Nigel Wall, NRL.com
1. Bouncing back
No question the ruffled Roosters suffered a severe letdown last year after their runners-up finish in 2010. Some of their fall can be attributed to injuries, some to the disruption caused by Todd Carney’s regrettable relapse and some to substandard individual efforts – but the fact is the tricolours have too much talent on their books for their stars to not shine again in 2012.
Two years ago Carney was devastating on his way to the Dally M Medal, making 21 line-breaks, 19 line-break assists and 20 try assists. Last year he added a meagre eight, five and four respectively. Overall the Roosters’ potency suffered: whereas in 2010 they scored the third-most points (averaging 23.3) they dropped a whole converted try to finish with the third-fewest points (17.4). Centre Shaun Kenny-Dowall never got out of third gear, making just seven line-breaks after smashing out 20 in 2010, plus his average metres plummeted from 128 to 107. And New South Wales Origin halfback Mitchell Pearce struggled under the weight of added expectation as Carney simply went through the motions. With stability in the ranks and a morale boost they’ll improve dramatically – in particular, watch them ‘bushwhack’ a bunch of home teams as they build on their NRL-low 2-10 away record from last year.
2. Tautau Moga
It’s impossible for coach Brian Smith to keep 18-year-old Moga under wraps after his impressive pre-season training and gifted touches in the Roosters’ trial victory over the Bulldogs yesterday. Plenty of fans wondered why the club didn’t try harder to keep developing centre Kane Linnett from signing with the Cowboys; now they know. A Moga/Kenny-Dowall combination would give the Roosters venom on either side of the field. Aussie Schoolboys representative Moga tore oppositions to shreds in his first year in the Toyota Cup, scoring 18 tries in just 13 games and averaging 10.5 runs for a whopping 136 metres a game. He smashed his way to 17 line-breaks and 106 tackle-breaks, too. Importantly for a strike weapon he made just seven errors all season. Smith has told the press he’s not sure how he’ll use Moga in 2012, as the teenager is still eligible to play another two years in the NYC. But quite possibly Moga’s form will demand that he plays first grade very, very soon. He’s set to join the likes of Chris Lawrence and Greg Inglis as teen centre sensations.
3. Mitch Aubusson & Martin Kennedy return
Aubusson’s absence for the end two thirds of last season was arguably the Roosters ’ biggest body blow: he is a huge threat hitting holes on the edges and without him the side struggled for options. In 2010 Aubusson made 16 line-breaks, the most by a back-rower, plus he crossed for the second-most tries (eight). In his eight games in 2011 he scored one try and added just two line-breaks. His ability to hit holes with good angles will bring out the best in playmakers Mitchell Pearce, Braith Anasta and Daniel Mortimer, who will all soar in confidence as a result. His ball skills will be valued too: last year the Roosters’ forwards made the fifth-fewest offloads and were ranked 10th for tackle-breaks. Meanwhile Martin Kennedy was sorely missed after similarly managing only eight games in 2011. The 23-year-old, 110-kilogram prop was their main go-to man before being injured, his 12 runs for 109 metres a game at the time behind only speedy backs Anthony Minichiello and Sam Perrett for impact. The Roosters needs stability in the engine room: they have aggression in the form of Kiwi representatives Jared Waerea-Hargreaves and Frank-Paul Nuuausala, but Kennedy will offer them a dependable platform.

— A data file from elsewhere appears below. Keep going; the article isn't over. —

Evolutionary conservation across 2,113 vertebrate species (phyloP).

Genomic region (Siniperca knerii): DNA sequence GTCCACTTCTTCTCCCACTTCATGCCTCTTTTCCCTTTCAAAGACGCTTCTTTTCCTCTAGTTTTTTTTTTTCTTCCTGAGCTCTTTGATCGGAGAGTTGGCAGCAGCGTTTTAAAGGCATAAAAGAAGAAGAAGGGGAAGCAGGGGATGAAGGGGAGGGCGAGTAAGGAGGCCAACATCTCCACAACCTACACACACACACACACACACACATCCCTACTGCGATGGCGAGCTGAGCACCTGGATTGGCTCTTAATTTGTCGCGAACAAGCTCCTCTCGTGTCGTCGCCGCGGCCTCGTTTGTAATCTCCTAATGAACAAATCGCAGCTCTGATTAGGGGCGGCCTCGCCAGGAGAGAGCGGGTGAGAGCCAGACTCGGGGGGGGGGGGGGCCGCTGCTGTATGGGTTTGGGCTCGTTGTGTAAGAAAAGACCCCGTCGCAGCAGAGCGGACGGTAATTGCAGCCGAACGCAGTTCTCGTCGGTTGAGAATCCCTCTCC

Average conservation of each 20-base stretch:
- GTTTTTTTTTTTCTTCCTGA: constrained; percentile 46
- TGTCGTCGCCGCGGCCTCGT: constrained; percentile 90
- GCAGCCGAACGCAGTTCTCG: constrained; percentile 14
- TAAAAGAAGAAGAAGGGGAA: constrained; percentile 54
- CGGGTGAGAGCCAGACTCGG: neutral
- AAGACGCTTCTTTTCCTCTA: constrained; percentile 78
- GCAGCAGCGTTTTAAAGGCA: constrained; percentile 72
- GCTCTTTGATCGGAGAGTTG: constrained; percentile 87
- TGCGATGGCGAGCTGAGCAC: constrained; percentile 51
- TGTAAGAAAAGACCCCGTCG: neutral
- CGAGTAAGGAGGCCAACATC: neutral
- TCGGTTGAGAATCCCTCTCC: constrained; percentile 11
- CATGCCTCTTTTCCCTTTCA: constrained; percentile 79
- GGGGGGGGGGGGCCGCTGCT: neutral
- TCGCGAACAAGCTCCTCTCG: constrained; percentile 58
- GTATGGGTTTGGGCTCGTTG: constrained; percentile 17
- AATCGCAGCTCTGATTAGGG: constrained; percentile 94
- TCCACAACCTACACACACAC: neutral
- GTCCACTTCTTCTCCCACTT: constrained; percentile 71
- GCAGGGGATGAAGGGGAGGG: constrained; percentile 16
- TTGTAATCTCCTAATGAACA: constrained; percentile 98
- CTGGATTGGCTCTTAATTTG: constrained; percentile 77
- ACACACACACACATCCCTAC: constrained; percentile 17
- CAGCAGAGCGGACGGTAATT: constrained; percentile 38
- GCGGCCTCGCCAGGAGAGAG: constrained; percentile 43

4. Youthful exuberance
The Roosters’ horror injury toll last year could prove to have a silver lining for the squad in 2012. Coach Brian Smith had to call on 33 players in 2011, the equal most by any team and the most used by the Roosters in a decade. But conversely and importantly it enabled him to blood seven rookies. That youthful theme should flow over into 2012, especially given the departure of some ageing members of the squad, including Mark Riddell and Jason Ryles. Anthony Mitchell played 10 games in the back half of the season after transferring from the Eels and he looks an able back-up for hooker Jake Friend, while new back-rower Jack Bosden gets to stake his claim with the forward rotation after playing three first grade games with the Dragons. While Anthony Minichiello and skipper Braith Anasta are their oldest players at 31 and 30 respectively, they have five players on their books born in the 1990s. Youth will get its chance.
5. Mitchell Pearce
If the New South Wales Blues’ No.7 gets some support outside him like Carney offered in 2010, look out. Even though he was bitterly let down by his playmakers and supports last season, Pearce still outshone a bunch of the premiership’s leading halfbacks. The Roosters put in a shocker, and Pearce seemed to be tarred by the same brush. But not so: the tricolours may have scored just the fourth-fewest tries but Pearce still tallied 19 try assists, the third-most by any No.7 – and more than Daly Cherry-Evans, Chris Sandow, Cooper Cronk and Scott Prince. Also, his 15 line-break assists were third most. Yes, his two line-breaks (third fewest) were way down on his eight from 2010 – but put that down to lack of opportunity given flat, lacklustre forwards and a navel-gazing Carney. If the pack regains momentum and Kenny-Dowall goes up a gear expect Pearce, and the Roosters, to have a huge season.